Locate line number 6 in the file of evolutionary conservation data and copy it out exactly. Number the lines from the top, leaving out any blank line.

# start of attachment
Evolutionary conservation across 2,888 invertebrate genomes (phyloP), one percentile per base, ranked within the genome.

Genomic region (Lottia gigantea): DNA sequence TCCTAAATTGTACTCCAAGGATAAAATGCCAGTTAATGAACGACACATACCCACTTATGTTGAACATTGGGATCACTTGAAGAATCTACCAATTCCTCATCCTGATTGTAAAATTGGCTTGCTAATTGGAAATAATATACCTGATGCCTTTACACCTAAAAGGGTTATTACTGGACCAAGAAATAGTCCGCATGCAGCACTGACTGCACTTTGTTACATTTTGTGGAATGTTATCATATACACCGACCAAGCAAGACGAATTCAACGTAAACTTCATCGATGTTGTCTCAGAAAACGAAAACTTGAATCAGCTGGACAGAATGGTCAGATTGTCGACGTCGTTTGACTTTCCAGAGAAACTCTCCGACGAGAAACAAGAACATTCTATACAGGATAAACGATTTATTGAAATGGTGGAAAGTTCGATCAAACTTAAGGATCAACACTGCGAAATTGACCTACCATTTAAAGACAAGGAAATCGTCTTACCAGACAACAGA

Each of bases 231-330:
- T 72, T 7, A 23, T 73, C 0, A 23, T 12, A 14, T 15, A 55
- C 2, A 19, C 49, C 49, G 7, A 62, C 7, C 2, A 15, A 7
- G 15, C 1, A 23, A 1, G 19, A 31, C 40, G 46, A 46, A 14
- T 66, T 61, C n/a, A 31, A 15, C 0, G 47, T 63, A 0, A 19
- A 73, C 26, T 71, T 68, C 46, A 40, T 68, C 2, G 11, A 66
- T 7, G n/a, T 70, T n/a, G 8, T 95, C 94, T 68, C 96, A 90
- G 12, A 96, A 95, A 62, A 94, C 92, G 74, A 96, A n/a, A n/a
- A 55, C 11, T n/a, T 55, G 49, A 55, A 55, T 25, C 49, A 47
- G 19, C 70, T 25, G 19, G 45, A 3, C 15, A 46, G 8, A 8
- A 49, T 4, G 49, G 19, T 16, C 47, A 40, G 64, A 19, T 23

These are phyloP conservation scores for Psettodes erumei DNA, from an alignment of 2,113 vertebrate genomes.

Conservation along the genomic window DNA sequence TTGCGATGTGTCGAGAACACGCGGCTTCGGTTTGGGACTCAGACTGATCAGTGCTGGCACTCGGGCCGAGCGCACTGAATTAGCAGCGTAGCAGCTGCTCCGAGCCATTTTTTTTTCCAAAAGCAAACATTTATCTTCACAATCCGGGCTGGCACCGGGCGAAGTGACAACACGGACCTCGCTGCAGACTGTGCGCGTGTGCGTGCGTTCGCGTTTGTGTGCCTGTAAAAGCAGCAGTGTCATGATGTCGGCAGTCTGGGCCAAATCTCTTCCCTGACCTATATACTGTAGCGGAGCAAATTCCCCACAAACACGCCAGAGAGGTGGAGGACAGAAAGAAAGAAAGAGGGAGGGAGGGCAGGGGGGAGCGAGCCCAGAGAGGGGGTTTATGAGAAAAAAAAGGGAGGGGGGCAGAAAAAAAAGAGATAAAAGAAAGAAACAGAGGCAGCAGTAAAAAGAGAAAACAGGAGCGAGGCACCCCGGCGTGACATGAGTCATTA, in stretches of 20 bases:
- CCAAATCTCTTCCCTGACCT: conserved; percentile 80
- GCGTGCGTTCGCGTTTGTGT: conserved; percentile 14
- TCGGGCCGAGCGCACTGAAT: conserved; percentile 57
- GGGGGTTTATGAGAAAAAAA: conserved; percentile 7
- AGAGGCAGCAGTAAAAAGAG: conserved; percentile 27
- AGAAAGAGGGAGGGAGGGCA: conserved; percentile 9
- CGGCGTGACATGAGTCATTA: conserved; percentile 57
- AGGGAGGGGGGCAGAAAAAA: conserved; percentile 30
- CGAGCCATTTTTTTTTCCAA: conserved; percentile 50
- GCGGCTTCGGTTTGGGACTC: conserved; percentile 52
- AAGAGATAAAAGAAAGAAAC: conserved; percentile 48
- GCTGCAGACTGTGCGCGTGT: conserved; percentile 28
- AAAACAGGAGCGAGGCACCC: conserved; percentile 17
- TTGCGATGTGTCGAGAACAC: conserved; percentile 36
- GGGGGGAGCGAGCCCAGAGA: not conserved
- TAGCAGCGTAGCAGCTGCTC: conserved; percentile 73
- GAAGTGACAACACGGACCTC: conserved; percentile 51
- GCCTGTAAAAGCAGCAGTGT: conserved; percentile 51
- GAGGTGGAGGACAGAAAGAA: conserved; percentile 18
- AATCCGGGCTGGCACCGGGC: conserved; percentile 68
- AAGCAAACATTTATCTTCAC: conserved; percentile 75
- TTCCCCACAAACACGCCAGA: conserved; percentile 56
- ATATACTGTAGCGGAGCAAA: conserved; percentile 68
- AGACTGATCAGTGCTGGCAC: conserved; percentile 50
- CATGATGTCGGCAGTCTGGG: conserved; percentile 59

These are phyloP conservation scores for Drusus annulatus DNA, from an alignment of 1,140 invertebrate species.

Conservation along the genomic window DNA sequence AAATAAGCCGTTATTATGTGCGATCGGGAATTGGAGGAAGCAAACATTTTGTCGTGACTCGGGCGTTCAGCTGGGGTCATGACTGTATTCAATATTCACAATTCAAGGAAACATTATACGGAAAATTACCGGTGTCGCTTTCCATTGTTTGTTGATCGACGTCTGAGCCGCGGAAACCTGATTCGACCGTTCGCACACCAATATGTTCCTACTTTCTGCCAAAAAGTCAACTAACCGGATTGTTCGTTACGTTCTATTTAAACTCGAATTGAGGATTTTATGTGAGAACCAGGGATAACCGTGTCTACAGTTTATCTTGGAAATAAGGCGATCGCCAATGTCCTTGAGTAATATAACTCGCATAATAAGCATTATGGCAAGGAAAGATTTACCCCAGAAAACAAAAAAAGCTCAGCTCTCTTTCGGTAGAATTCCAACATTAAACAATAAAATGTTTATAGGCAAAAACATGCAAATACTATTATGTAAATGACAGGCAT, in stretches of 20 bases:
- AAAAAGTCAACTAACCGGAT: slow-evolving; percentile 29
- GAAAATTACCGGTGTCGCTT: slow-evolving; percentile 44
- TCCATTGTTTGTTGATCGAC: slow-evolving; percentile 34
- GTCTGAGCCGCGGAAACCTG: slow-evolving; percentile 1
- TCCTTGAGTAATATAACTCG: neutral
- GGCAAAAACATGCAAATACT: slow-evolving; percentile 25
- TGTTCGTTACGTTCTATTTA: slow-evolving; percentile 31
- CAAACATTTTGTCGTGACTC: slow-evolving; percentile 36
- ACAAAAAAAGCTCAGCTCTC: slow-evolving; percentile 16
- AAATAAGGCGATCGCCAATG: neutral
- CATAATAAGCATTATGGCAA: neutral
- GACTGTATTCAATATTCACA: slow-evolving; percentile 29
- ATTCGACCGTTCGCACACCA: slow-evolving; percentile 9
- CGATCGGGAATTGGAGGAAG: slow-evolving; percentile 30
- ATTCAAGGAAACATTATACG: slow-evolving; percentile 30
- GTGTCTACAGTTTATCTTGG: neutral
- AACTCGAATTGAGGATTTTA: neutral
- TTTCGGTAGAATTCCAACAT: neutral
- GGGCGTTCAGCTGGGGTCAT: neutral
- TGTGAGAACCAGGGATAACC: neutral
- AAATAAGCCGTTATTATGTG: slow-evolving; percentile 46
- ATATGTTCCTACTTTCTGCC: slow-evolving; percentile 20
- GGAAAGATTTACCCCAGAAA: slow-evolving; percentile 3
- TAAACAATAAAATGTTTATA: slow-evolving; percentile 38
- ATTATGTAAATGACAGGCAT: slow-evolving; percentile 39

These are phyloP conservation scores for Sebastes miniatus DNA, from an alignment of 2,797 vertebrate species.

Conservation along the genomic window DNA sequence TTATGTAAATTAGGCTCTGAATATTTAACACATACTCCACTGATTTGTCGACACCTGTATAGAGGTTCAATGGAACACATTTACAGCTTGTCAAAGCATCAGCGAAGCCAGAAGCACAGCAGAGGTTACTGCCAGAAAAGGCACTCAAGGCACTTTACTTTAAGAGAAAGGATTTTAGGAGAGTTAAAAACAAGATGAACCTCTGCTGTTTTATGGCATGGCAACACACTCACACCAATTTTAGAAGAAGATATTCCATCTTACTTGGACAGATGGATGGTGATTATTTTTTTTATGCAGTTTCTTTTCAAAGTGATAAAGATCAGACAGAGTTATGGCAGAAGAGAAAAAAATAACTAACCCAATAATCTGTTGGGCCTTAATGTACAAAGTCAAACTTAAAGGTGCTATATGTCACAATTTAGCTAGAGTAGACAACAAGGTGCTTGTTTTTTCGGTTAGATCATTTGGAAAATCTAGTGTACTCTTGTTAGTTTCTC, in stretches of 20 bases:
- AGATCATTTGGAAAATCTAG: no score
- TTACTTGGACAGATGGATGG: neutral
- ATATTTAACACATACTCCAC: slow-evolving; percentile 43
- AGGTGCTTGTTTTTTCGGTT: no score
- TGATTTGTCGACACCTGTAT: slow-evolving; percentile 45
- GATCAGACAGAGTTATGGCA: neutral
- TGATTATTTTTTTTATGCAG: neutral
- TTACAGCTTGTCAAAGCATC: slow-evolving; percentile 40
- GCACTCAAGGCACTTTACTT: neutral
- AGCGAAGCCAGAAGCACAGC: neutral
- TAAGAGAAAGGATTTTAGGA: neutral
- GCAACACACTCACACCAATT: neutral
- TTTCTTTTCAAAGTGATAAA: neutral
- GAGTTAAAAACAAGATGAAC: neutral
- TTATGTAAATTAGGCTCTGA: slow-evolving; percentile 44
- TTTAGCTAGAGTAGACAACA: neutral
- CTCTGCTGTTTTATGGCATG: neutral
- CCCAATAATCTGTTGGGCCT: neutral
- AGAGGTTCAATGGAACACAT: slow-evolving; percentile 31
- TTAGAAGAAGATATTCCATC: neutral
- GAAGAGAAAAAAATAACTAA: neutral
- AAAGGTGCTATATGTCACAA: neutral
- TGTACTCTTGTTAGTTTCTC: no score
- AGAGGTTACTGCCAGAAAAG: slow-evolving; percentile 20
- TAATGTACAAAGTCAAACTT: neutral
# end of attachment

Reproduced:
- G 15, C 1, A 23, A 1, G 19, A 31, C 40, G 46, A 46, A 14